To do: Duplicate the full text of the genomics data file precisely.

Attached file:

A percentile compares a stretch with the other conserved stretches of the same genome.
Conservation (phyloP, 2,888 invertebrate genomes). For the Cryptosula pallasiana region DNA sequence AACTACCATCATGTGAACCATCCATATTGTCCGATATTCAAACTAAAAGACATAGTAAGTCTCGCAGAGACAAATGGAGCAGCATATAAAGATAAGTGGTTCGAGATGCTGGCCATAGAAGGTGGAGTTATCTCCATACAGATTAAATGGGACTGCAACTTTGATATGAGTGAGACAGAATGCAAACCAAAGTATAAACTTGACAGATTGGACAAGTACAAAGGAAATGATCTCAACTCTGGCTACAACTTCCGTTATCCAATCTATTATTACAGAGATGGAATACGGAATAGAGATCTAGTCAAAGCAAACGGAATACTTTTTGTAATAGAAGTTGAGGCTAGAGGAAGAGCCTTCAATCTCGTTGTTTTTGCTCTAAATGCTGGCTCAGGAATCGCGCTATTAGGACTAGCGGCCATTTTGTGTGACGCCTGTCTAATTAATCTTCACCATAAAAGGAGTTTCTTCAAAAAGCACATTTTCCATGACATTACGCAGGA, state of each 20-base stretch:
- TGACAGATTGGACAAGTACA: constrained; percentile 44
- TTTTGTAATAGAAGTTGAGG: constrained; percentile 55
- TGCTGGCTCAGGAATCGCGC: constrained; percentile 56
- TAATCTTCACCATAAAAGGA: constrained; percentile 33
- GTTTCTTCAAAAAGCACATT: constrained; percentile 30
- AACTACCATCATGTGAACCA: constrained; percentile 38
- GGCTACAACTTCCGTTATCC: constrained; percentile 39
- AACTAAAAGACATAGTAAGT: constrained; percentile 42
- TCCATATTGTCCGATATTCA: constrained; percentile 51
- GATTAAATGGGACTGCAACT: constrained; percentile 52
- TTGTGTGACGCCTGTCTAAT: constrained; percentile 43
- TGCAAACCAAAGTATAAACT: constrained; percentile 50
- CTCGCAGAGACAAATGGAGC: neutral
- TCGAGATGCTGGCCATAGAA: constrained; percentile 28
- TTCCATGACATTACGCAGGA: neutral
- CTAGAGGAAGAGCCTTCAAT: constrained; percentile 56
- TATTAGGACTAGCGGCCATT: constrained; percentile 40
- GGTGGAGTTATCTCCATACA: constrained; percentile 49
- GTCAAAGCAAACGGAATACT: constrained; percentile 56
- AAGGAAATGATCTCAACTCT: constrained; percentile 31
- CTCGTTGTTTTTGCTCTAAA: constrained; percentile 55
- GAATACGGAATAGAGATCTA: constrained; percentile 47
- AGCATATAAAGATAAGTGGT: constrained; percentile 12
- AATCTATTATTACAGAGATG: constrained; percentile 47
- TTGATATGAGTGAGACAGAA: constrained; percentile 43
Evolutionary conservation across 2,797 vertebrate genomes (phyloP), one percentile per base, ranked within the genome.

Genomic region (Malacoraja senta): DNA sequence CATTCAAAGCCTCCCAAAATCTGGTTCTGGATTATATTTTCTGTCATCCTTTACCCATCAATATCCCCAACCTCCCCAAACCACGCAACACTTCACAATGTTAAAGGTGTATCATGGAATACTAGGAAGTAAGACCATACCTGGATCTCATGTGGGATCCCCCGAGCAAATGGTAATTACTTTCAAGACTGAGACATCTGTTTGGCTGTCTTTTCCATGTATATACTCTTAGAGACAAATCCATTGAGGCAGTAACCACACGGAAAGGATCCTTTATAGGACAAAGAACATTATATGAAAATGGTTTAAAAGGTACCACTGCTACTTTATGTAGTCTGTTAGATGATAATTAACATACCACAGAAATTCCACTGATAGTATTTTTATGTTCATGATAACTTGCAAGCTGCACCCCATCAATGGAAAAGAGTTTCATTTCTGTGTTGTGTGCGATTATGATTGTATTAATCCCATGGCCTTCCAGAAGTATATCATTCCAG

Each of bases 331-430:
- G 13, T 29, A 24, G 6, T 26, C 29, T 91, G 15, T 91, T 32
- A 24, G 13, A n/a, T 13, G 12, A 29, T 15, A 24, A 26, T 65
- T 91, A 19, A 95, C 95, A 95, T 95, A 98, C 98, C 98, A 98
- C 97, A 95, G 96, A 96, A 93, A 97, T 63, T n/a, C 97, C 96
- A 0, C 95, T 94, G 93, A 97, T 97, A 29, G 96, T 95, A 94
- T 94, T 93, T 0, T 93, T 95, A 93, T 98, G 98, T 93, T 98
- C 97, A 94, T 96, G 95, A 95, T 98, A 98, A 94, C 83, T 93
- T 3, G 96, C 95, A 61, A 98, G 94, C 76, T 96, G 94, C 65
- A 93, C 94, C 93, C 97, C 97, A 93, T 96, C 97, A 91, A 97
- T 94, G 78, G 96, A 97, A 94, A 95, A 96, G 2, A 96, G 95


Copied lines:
A percentile compares a stretch with the other conserved stretches of the same genome.
Conservation (phyloP, 2,888 invertebrate genomes). For the Cryptosula pallasiana region DNA sequence AACTACCATCATGTGAACCATCCATATTGTCCGATATTCAAACTAAAAGACATAGTAAGTCTCGCAGAGACAAATGGAGCAGCATATAAAGATAAGTGGTTCGAGATGCTGGCCATAGAAGGTGGAGTTATCTCCATACAGATTAAATGGGACTGCAACTTTGATATGAGTGAGACAGAATGCAAACCAAAGTATAAACTTGACAGATTGGACAAGTACAAAGGAAATGATCTCAACTCTGGCTACAACTTCCGTTATCCAATCTATTATTACAGAGATGGAATACGGAATAGAGATCTAGTCAAAGCAAACGGAATACTTTTTGTAATAGAAGTTGAGGCTAGAGGAAGAGCCTTCAATCTCGTTGTTTTTGCTCTAAATGCTGGCTCAGGAATCGCGCTATTAGGACTAGCGGCCATTTTGTGTGACGCCTGTCTAATTAATCTTCACCATAAAAGGAGTTTCTTCAAAAAGCACATTTTCCATGACATTACGCAGGA, state of each 20-base stretch:
- TGACAGATTGGACAAGTACA: constrained; percentile 44
- TTTTGTAATAGAAGTTGAGG: constrained; percentile 55
- TGCTGGCTCAGGAATCGCGC: constrained; percentile 56
- TAATCTTCACCATAAAAGGA: constrained; percentile 33
- GTTTCTTCAAAAAGCACATT: constrained; percentile 30
- AACTACCATCATGTGAACCA: constrained; percentile 38
- GGCTACAACTTCCGTTATCC: constrained; percentile 39
- AACTAAAAGACATAGTAAGT: constrained; percentile 42
- TCCATATTGTCCGATATTCA: constrained; percentile 51
- GATTAAATGGGACTGCAACT: constrained; percentile 52
- TTGTGTGACGCCTGTCTAAT: constrained; percentile 43
- TGCAAACCAAAGTATAAACT: constrained; percentile 50
- CTCGCAGAGACAAATGGAGC: neutral
- TCGAGATGCTGGCCATAGAA: constrained; percentile 28
- TTCCATGACATTACGCAGGA: neutral
- CTAGAGGAAGAGCCTTCAAT: constrained; percentile 56
- TATTAGGACTAGCGGCCATT: constrained; percentile 40
- GGTGGAGTTATCTCCATACA: constrained; percentile 49
- GTCAAAGCAAACGGAATACT: constrained; percentile 56
- AAGGAAATGATCTCAACTCT: constrained; percentile 31
- CTCGTTGTTTTTGCTCTAAA: constrained; percentile 55
- GAATACGGAATAGAGATCTA: constrained; percentile 47
- AGCATATAAAGATAAGTGGT: constrained; percentile 12
- AATCTATTATTACAGAGATG: constrained; percentile 47
- TTGATATGAGTGAGACAGAA: constrained; percentile 43
Evolutionary conservation across 2,797 vertebrate genomes (phyloP), one percentile per base, ranked within the genome.

Genomic region (Malacoraja senta): DNA sequence CATTCAAAGCCTCCCAAAATCTGGTTCTGGATTATATTTTCTGTCATCCTTTACCCATCAATATCCCCAACCTCCCCAAACCACGCAACACTTCACAATGTTAAAGGTGTATCATGGAATACTAGGAAGTAAGACCATACCTGGATCTCATGTGGGATCCCCCGAGCAAATGGTAATTACTTTCAAGACTGAGACATCTGTTTGGCTGTCTTTTCCATGTATATACTCTTAGAGACAAATCCATTGAGGCAGTAACCACACGGAAAGGATCCTTTATAGGACAAAGAACATTATATGAAAATGGTTTAAAAGGTACCACTGCTACTTTATGTAGTCTGTTAGATGATAATTAACATACCACAGAAATTCCACTGATAGTATTTTTATGTTCATGATAACTTGCAAGCTGCACCCCATCAATGGAAAAGAGTTTCATTTCTGTGTTGTGTGCGATTATGATTGTATTAATCCCATGGCCTTCCAGAAGTATATCATTCCAG

Each of bases 331-430:
- G 13, T 29, A 24, G 6, T 26, C 29, T 91, G 15, T 91, T 32
- A 24, G 13, A n/a, T 13, G 12, A 29, T 15, A 24, A 26, T 65
- T 91, A 19, A 95, C 95, A 95, T 95, A 98, C 98, C 98, A 98
- C 97, A 95, G 96, A 96, A 93, A 97, T 63, T n/a, C 97, C 96
- A 0, C 95, T 94, G 93, A 97, T 97, A 29, G 96, T 95, A 94
- T 94, T 93, T 0, T 93, T 95, A 93, T 98, G 98, T 93, T 98
- C 97, A 94, T 96, G 95, A 95, T 98, A 98, A 94, C 83, T 93
- T 3, G 96, C 95, A 61, A 98, G 94, C 76, T 96, G 94, C 65
- A 93, C 94, C 93, C 97, C 97, A 93, T 96, C 97, A 91, A 97
- T 94, G 78, G 96, A 97, A 94, A 95, A 96, G 2, A 96, G 95